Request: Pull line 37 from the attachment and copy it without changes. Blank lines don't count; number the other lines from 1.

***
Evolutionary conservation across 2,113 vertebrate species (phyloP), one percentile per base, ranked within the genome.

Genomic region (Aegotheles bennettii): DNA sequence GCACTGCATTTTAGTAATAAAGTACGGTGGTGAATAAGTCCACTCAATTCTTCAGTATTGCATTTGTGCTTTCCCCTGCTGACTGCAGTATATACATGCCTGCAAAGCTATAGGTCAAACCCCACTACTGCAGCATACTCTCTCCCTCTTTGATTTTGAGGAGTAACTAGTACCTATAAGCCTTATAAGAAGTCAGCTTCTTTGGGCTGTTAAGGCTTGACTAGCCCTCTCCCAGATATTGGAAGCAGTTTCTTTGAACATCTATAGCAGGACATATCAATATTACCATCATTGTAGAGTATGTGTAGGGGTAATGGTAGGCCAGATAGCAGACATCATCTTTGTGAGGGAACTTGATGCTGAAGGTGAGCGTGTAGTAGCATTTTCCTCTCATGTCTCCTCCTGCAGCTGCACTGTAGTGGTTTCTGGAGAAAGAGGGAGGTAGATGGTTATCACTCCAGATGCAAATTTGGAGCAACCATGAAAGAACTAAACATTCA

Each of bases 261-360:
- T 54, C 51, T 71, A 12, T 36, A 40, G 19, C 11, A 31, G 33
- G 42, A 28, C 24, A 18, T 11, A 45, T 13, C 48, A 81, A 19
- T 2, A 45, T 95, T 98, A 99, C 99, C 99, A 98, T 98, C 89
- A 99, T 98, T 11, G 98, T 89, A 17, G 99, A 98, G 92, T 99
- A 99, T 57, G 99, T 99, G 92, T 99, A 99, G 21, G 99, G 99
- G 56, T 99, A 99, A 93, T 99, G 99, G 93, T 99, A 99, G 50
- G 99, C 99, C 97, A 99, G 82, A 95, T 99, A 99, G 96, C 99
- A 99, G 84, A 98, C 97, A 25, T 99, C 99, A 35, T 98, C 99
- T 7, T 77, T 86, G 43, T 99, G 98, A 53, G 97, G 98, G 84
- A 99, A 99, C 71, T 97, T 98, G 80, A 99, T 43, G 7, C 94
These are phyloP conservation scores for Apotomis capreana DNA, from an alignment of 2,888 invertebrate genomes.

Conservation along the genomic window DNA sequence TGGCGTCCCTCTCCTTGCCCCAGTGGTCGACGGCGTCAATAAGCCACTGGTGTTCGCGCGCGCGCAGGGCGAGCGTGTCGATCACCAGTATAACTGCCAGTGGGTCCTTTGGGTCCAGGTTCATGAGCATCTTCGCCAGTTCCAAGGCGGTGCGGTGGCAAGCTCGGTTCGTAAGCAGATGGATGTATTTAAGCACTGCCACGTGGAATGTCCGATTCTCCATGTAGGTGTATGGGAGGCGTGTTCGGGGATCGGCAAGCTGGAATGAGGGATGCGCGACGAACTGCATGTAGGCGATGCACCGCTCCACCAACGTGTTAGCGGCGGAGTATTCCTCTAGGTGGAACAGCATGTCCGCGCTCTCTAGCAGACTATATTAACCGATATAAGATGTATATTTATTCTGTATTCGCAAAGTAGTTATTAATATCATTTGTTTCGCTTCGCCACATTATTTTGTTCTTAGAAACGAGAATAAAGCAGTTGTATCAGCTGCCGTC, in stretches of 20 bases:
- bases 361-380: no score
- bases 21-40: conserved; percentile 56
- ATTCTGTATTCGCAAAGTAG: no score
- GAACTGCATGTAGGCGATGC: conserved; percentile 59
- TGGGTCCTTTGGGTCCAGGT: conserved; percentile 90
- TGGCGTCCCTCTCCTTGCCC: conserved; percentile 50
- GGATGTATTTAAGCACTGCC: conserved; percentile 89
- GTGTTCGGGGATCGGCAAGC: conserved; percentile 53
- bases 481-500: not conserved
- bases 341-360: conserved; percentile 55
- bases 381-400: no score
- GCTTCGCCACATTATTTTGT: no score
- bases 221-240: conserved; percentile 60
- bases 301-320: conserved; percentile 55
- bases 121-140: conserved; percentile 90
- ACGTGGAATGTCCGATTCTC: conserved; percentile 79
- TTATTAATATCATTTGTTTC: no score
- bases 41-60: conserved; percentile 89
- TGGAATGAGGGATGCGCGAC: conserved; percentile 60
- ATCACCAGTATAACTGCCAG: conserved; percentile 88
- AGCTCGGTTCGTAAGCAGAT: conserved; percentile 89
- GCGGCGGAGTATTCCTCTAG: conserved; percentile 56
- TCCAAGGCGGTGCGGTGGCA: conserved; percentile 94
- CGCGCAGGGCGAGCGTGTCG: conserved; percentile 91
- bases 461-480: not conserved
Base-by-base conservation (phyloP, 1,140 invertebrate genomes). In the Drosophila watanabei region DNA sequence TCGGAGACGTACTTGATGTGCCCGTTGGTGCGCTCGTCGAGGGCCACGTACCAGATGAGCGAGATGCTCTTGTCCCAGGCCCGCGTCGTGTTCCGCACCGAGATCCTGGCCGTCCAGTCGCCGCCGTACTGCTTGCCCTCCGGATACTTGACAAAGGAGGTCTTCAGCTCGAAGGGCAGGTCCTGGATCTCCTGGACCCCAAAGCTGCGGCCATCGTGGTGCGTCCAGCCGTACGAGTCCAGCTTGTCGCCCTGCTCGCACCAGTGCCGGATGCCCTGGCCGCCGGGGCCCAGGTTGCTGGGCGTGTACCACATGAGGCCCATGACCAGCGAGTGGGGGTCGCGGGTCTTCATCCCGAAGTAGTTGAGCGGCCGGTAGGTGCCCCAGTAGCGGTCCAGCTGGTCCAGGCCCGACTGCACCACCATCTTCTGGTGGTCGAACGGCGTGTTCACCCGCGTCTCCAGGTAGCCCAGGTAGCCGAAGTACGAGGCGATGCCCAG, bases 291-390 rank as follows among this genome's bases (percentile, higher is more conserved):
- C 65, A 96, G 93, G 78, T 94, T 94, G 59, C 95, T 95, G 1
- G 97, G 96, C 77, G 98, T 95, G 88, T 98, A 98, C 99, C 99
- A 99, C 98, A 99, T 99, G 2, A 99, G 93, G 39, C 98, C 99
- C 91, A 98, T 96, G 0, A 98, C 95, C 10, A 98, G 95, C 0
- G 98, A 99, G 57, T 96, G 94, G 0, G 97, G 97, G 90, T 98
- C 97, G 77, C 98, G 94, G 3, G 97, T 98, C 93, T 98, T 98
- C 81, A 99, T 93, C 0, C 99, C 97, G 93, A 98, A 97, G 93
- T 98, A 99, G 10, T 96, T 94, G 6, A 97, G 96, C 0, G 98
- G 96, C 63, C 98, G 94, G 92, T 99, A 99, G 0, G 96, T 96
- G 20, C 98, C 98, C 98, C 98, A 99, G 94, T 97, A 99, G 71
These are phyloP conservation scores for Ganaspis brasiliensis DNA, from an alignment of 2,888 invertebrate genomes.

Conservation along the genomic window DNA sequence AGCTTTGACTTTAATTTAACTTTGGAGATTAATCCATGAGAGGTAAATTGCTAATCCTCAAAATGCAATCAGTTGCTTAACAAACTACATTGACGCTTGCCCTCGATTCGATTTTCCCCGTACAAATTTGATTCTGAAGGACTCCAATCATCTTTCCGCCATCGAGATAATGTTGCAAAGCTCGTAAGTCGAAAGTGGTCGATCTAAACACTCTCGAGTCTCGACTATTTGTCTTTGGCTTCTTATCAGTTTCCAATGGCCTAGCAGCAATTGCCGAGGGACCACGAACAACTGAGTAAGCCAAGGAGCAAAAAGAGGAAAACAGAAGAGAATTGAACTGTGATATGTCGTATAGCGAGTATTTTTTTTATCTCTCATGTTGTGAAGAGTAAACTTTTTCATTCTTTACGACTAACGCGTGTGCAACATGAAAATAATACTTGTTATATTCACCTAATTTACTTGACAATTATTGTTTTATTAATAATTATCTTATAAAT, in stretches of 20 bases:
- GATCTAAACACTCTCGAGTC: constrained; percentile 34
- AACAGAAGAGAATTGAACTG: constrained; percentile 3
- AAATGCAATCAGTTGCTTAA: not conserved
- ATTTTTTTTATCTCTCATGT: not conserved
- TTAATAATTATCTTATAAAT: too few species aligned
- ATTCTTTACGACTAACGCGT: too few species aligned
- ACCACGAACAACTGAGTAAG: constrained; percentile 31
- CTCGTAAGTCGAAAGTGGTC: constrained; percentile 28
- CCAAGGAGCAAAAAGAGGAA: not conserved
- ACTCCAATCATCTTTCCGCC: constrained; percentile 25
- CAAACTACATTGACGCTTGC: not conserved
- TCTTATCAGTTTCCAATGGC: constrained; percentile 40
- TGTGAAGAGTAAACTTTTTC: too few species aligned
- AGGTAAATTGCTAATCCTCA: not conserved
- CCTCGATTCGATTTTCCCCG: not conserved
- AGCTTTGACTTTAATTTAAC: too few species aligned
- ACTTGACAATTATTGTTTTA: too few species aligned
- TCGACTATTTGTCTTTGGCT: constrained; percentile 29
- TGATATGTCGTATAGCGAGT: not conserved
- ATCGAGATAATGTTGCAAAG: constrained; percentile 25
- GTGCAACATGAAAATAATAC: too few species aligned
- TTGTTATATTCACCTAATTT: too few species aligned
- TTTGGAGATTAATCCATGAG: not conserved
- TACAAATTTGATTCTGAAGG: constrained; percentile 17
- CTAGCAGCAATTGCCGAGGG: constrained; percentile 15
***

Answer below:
- GCGGCGGAGTATTCCTCTAG: conserved; percentile 56